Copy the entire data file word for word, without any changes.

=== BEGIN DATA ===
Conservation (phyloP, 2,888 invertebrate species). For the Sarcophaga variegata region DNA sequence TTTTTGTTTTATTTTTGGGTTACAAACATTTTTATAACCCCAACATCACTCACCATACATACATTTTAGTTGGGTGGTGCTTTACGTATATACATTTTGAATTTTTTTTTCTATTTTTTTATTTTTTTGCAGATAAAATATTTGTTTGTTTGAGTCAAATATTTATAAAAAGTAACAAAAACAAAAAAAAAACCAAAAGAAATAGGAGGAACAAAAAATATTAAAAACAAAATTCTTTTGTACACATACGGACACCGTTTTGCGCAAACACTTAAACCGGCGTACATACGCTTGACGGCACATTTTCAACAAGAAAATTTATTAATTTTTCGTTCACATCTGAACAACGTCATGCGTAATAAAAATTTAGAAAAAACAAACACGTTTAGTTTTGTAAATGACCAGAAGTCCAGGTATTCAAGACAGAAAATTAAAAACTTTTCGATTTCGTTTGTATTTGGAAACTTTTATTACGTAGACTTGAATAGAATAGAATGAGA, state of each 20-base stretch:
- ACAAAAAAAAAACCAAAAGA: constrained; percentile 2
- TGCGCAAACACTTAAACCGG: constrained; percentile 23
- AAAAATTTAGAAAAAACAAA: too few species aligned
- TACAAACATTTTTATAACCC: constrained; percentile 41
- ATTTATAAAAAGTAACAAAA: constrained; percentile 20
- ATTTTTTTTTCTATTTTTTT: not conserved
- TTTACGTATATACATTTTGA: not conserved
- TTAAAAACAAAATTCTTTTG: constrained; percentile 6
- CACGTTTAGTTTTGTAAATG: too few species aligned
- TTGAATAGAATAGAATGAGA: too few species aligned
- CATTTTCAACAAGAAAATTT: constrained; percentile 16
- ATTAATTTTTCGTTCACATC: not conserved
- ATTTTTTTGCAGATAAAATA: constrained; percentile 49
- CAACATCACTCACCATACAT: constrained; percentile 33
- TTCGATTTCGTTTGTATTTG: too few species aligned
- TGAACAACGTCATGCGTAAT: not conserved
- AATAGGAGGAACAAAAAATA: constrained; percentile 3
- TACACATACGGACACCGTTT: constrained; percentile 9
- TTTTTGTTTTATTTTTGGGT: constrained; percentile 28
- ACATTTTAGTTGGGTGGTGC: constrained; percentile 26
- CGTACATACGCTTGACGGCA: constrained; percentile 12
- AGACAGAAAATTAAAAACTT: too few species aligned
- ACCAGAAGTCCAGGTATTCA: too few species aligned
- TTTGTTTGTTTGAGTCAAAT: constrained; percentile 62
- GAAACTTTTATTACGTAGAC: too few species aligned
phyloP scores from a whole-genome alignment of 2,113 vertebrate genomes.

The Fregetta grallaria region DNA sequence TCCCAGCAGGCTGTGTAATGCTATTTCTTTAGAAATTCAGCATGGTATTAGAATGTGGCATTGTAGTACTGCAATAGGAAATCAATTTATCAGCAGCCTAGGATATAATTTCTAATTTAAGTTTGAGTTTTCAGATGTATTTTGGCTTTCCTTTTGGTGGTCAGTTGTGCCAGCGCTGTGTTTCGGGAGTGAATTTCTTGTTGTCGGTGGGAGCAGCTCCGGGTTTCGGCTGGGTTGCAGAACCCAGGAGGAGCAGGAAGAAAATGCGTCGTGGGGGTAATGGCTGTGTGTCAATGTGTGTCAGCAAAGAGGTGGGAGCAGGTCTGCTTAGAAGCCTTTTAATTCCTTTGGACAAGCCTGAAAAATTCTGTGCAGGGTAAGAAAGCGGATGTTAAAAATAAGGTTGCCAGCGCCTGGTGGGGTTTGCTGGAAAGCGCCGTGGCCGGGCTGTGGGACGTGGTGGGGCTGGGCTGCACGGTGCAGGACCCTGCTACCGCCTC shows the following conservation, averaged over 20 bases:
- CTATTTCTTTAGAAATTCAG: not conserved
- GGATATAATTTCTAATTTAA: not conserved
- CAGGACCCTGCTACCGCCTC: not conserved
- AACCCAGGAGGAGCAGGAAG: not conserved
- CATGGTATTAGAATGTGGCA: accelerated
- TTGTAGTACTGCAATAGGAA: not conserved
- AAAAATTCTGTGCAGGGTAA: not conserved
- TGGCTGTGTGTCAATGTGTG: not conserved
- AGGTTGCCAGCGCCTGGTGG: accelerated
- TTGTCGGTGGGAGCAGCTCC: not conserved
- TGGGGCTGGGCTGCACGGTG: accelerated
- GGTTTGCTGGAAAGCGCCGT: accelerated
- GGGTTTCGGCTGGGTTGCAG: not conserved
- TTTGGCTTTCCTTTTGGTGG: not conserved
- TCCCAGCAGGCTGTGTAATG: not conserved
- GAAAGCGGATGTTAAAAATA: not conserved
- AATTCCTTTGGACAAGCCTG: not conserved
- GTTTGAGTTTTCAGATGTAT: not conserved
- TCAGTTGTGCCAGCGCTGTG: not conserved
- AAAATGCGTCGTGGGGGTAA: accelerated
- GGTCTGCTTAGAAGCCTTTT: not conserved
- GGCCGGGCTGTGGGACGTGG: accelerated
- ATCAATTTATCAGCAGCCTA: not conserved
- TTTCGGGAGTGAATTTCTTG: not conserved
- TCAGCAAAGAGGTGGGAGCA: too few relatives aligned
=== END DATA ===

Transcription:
Conservation (phyloP, 2,888 invertebrate species). For the Sarcophaga variegata region DNA sequence TTTTTGTTTTATTTTTGGGTTACAAACATTTTTATAACCCCAACATCACTCACCATACATACATTTTAGTTGGGTGGTGCTTTACGTATATACATTTTGAATTTTTTTTTCTATTTTTTTATTTTTTTGCAGATAAAATATTTGTTTGTTTGAGTCAAATATTTATAAAAAGTAACAAAAACAAAAAAAAAACCAAAAGAAATAGGAGGAACAAAAAATATTAAAAACAAAATTCTTTTGTACACATACGGACACCGTTTTGCGCAAACACTTAAACCGGCGTACATACGCTTGACGGCACATTTTCAACAAGAAAATTTATTAATTTTTCGTTCACATCTGAACAACGTCATGCGTAATAAAAATTTAGAAAAAACAAACACGTTTAGTTTTGTAAATGACCAGAAGTCCAGGTATTCAAGACAGAAAATTAAAAACTTTTCGATTTCGTTTGTATTTGGAAACTTTTATTACGTAGACTTGAATAGAATAGAATGAGA, state of each 20-base stretch:
- ACAAAAAAAAAACCAAAAGA: constrained; percentile 2
- TGCGCAAACACTTAAACCGG: constrained; percentile 23
- AAAAATTTAGAAAAAACAAA: too few species aligned
- TACAAACATTTTTATAACCC: constrained; percentile 41
- ATTTATAAAAAGTAACAAAA: constrained; percentile 20
- ATTTTTTTTTCTATTTTTTT: not conserved
- TTTACGTATATACATTTTGA: not conserved
- TTAAAAACAAAATTCTTTTG: constrained; percentile 6
- CACGTTTAGTTTTGTAAATG: too few species aligned
- TTGAATAGAATAGAATGAGA: too few species aligned
- CATTTTCAACAAGAAAATTT: constrained; percentile 16
- ATTAATTTTTCGTTCACATC: not conserved
- ATTTTTTTGCAGATAAAATA: constrained; percentile 49
- CAACATCACTCACCATACAT: constrained; percentile 33
- TTCGATTTCGTTTGTATTTG: too few species aligned
- TGAACAACGTCATGCGTAAT: not conserved
- AATAGGAGGAACAAAAAATA: constrained; percentile 3
- TACACATACGGACACCGTTT: constrained; percentile 9
- TTTTTGTTTTATTTTTGGGT: constrained; percentile 28
- ACATTTTAGTTGGGTGGTGC: constrained; percentile 26
- CGTACATACGCTTGACGGCA: constrained; percentile 12
- AGACAGAAAATTAAAAACTT: too few species aligned
- ACCAGAAGTCCAGGTATTCA: too few species aligned
- TTTGTTTGTTTGAGTCAAAT: constrained; percentile 62
- GAAACTTTTATTACGTAGAC: too few species aligned
phyloP scores from a whole-genome alignment of 2,113 vertebrate genomes.

The Fregetta grallaria region DNA sequence TCCCAGCAGGCTGTGTAATGCTATTTCTTTAGAAATTCAGCATGGTATTAGAATGTGGCATTGTAGTACTGCAATAGGAAATCAATTTATCAGCAGCCTAGGATATAATTTCTAATTTAAGTTTGAGTTTTCAGATGTATTTTGGCTTTCCTTTTGGTGGTCAGTTGTGCCAGCGCTGTGTTTCGGGAGTGAATTTCTTGTTGTCGGTGGGAGCAGCTCCGGGTTTCGGCTGGGTTGCAGAACCCAGGAGGAGCAGGAAGAAAATGCGTCGTGGGGGTAATGGCTGTGTGTCAATGTGTGTCAGCAAAGAGGTGGGAGCAGGTCTGCTTAGAAGCCTTTTAATTCCTTTGGACAAGCCTGAAAAATTCTGTGCAGGGTAAGAAAGCGGATGTTAAAAATAAGGTTGCCAGCGCCTGGTGGGGTTTGCTGGAAAGCGCCGTGGCCGGGCTGTGGGACGTGGTGGGGCTGGGCTGCACGGTGCAGGACCCTGCTACCGCCTC shows the following conservation, averaged over 20 bases:
- CTATTTCTTTAGAAATTCAG: not conserved
- GGATATAATTTCTAATTTAA: not conserved
- CAGGACCCTGCTACCGCCTC: not conserved
- AACCCAGGAGGAGCAGGAAG: not conserved
- CATGGTATTAGAATGTGGCA: accelerated
- TTGTAGTACTGCAATAGGAA: not conserved
- AAAAATTCTGTGCAGGGTAA: not conserved
- TGGCTGTGTGTCAATGTGTG: not conserved
- AGGTTGCCAGCGCCTGGTGG: accelerated
- TTGTCGGTGGGAGCAGCTCC: not conserved
- TGGGGCTGGGCTGCACGGTG: accelerated
- GGTTTGCTGGAAAGCGCCGT: accelerated
- GGGTTTCGGCTGGGTTGCAG: not conserved
- TTTGGCTTTCCTTTTGGTGG: not conserved
- TCCCAGCAGGCTGTGTAATG: not conserved
- GAAAGCGGATGTTAAAAATA: not conserved
- AATTCCTTTGGACAAGCCTG: not conserved
- GTTTGAGTTTTCAGATGTAT: not conserved
- TCAGTTGTGCCAGCGCTGTG: not conserved
- AAAATGCGTCGTGGGGGTAA: accelerated
- GGTCTGCTTAGAAGCCTTTT: not conserved
- GGCCGGGCTGTGGGACGTGG: accelerated
- ATCAATTTATCAGCAGCCTA: not conserved
- TTTCGGGAGTGAATTTCTTG: not conserved
- TCAGCAAAGAGGTGGGAGCA: too few relatives aligned